TOP - 2019 Issue 2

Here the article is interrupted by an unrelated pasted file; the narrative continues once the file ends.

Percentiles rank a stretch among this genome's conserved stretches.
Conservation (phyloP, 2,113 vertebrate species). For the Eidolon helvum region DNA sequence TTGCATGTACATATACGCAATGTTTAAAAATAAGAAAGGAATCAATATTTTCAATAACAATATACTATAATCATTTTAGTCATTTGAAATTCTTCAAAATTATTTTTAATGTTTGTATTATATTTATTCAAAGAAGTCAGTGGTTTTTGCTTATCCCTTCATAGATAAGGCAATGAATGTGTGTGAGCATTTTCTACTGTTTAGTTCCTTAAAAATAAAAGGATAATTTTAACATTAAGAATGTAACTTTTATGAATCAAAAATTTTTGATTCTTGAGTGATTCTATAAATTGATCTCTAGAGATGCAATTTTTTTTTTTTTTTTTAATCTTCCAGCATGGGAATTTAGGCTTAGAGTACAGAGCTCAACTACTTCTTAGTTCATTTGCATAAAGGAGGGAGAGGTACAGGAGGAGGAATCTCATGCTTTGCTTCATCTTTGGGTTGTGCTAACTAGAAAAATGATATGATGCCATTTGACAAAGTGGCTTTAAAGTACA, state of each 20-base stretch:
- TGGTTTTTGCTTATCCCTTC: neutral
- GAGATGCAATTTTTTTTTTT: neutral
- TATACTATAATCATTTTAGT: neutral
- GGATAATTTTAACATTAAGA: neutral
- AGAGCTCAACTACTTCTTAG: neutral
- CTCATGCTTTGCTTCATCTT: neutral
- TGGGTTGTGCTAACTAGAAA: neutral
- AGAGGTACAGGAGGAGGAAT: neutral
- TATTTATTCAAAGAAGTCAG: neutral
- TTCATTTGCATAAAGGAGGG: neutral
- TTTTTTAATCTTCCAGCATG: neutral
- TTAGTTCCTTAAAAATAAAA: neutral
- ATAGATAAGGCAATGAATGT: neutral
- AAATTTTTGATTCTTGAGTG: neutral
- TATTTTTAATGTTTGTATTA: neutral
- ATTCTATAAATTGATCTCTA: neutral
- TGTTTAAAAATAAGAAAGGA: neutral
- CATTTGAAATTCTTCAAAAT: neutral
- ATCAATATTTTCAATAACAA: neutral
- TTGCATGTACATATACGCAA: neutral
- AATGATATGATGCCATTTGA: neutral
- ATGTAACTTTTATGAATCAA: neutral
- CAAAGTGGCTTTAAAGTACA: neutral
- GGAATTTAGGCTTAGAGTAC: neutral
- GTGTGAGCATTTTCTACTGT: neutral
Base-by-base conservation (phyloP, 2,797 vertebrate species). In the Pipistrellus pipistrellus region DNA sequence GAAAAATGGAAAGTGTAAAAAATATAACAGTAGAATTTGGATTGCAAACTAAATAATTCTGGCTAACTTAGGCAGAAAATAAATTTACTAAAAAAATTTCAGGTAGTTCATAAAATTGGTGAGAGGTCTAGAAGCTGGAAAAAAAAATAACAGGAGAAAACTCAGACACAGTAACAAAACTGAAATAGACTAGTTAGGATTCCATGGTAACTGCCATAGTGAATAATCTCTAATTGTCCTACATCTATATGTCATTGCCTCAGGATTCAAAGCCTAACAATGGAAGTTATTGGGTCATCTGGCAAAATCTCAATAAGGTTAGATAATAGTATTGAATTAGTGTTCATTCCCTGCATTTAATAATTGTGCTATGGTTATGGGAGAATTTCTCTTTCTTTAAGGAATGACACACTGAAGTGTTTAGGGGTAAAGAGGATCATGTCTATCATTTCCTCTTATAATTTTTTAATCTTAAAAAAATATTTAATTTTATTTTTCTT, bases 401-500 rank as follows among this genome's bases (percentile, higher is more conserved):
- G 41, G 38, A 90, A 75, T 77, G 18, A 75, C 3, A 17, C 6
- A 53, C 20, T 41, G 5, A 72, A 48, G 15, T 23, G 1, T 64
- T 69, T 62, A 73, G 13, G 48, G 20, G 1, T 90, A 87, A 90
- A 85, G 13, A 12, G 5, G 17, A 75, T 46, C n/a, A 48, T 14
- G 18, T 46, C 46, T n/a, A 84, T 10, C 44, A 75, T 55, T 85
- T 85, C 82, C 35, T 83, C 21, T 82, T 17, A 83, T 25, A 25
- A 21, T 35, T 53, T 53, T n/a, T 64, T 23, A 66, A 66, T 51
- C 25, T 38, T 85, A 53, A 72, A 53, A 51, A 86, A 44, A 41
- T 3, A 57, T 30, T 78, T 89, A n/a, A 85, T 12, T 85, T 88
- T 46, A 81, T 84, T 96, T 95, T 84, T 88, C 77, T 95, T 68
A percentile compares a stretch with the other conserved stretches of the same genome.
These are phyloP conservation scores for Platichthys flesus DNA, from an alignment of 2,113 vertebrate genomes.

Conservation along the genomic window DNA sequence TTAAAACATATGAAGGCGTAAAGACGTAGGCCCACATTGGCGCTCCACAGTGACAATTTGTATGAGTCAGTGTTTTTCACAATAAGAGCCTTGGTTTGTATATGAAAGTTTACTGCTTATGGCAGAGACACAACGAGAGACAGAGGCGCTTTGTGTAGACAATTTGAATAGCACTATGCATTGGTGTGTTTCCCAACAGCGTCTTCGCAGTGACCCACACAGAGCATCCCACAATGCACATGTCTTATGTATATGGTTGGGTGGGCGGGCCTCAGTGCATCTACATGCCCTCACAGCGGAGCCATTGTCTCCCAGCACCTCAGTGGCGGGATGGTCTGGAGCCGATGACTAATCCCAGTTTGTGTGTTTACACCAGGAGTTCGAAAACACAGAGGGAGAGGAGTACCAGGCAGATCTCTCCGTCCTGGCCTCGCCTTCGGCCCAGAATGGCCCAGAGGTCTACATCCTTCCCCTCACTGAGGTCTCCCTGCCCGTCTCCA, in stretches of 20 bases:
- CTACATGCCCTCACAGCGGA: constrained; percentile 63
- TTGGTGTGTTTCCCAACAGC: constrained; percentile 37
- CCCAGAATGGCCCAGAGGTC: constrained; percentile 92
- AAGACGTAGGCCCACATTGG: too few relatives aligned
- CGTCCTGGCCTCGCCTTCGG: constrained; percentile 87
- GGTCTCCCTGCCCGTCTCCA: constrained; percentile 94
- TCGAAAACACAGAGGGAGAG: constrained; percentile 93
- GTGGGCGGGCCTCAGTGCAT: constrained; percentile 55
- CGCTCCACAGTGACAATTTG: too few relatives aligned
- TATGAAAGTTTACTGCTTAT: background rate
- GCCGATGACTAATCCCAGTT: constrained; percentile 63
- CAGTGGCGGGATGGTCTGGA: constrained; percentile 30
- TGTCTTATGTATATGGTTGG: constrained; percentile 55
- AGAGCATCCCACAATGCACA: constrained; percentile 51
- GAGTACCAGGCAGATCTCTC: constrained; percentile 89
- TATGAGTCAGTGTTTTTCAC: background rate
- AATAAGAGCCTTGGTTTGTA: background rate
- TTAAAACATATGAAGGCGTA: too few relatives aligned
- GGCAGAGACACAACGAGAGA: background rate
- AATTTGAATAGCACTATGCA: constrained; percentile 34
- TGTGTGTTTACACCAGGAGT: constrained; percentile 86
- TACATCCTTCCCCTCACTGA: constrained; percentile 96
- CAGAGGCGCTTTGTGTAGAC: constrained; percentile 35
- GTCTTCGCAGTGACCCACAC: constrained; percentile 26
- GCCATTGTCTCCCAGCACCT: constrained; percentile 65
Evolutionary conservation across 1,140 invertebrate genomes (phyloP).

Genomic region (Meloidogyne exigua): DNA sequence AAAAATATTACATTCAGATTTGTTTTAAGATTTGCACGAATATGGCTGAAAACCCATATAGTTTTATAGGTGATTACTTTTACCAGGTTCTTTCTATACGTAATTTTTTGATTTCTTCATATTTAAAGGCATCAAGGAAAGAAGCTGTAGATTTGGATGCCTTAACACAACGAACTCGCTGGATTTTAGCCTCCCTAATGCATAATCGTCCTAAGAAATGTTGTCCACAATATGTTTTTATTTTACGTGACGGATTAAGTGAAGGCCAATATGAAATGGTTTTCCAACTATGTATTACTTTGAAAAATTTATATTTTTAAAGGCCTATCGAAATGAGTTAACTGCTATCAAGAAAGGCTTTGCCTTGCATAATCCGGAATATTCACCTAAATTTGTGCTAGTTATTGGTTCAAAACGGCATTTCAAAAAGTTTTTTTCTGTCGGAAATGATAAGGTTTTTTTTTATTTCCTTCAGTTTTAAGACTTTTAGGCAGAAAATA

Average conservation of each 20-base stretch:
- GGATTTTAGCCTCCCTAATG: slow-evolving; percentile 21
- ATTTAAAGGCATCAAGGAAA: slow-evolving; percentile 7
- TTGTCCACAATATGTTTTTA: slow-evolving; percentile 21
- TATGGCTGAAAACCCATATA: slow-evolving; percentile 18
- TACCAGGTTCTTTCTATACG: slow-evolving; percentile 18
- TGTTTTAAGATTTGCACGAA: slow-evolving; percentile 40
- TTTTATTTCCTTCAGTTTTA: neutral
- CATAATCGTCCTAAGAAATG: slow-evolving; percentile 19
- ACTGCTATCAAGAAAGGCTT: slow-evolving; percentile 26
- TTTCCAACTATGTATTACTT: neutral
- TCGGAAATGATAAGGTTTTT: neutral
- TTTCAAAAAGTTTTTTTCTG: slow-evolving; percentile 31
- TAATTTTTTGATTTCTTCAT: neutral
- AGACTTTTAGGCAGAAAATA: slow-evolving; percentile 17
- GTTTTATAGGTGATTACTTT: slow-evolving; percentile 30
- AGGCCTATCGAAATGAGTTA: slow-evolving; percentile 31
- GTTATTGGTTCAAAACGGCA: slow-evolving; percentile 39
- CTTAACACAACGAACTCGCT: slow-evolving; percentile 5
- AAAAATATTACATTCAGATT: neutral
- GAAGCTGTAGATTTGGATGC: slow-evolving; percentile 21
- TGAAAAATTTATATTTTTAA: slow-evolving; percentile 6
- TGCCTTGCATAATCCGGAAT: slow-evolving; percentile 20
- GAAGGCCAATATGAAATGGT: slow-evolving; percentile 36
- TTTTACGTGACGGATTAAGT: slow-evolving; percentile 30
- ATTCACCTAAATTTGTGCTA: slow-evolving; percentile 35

28 / ONTARIO PHARMACIST / FALL 2019 W hen a formal com- plaint is made to the Ontario College of Pharmacists (OCP) against one of its members, the pharmacist or pharmacy technician in question should respond. Dealing with allegations of improper practices or professional misconduct can be a highly stressful experience. Based on our experience representing pharmacists and pharmacy techni- cians, here is an introductory guide to responding to complaints at the OCP. From the pharmacist’s perspective, the complaint process begins once they receive the OCP’s letter enclosing the initial complaint. The letter includes some basic information on the process and notes that, upon the conclusion of the initial investigation, a panel of the OCP’s Inquiries, Complaints and Reports Committee (ICRC) will receive and review the complaint file. Com- prised of both pharmacists and public members, the ICRC is tasked with objectively deciding how to address the pharmacist’s conduct, which may include ordering further investigation. Once it determines that the investiga- tion has produced enough information to adequately inform a decision, the ICRC panel may do any of the follow- ing: take no further action; caution the pharmacist in person before the ICRC; inquire into the pharmacist’s profes- sional capacity; refer the matter to the Discipline Committee; or take any other appropriate action. The pharma- cist typically receives written reasons for any decision other than referral to discipline or to another panel of the ICRC for health inquiries. Responding to Complaints at the Ontario College of Pharmacists What Pharmacists and Pharmacy Technicians Need to Know BY JOSH KOZIEBROCKI Regulatory findings at the OCP are moving towards increased transpar- ency, and a complaint now has the potential to expose the pharmacist to both professional and public conse- quences. Details of the following ICRC dispositions are available on the phar- macist’s profile on the Public Register: Specified Continuing Education or Remediation Programs (SCERP); oral cautions; and referrals to discipline. Anyone who searches a pharmacist’s name online can view this information. Subject to very limited exceptions, section 25(1) of the Health Profes- sions Procedural Code orders the OCP to investigate and act on all complaints. Regardless of how the pharmacist feels about the complaint and its legitimacy, they should prepare a response. In some cases, the OCP will disclose confidential information to the pharmacist in order to facil- itate the drafting of a response. The pharmacist can only share this infor- mation with their lawyer, should they choose to retain one. The OCP notes that breaching confidentiality has the potential to result in a finding of guilt under the Personal Health Informa- tion Protection Act, which may carry a hefty fine. The pharmacist should craft a writ- ten response that addresses all of the complainant’s concerns, as there may not be an opportunity to provide additional commentary prior to the ICRC’s disposition. Because the ICRC operates the complaint process as a review of documents rather than as a hearing, the pharmacist typically cannot explain in person their deci- sion-making process or the care that they provided. The written response will likely be the pharmacist’s only chance to make submissions. Although developing an effective response letter takes time and effort, it is essential to a pharmacist’s defence. The OCP generally expects the phar- macist to deliver their response within 30 days of notification of the com- plaint. The allegations, the pressure to craft a comprehensive response, and the threat of professional con- sequences and public exposure can place a great strain on the pharma- cist. Through this potentially stressful experience, it is prudent to consider contacting legal counsel. Retaining a lawyer who practices in the area of professional regulation can assist the pharmacist with navigating the com- plaint process. The lawyer typically becomes the primary point of contact with the OCP, submitting the pharma- cist’s response and dealing with any subsequent issues. When writing the response, the phar- macist should consider any unique aspects of their case, including when the care was provided, the complexity of the care, and the possibility that a civil lawsuit may be initiated in relation to the care. In our experience, it is gen- erally helpful to organize the response as a clear and factual chronology of any events that are relevant to the allegations. There are instances in which a com- plaint may have some merit. In the right circumstances, it may be appro- priate and proactive to use the written response to acknowledge a poten- tial shortcoming and explain how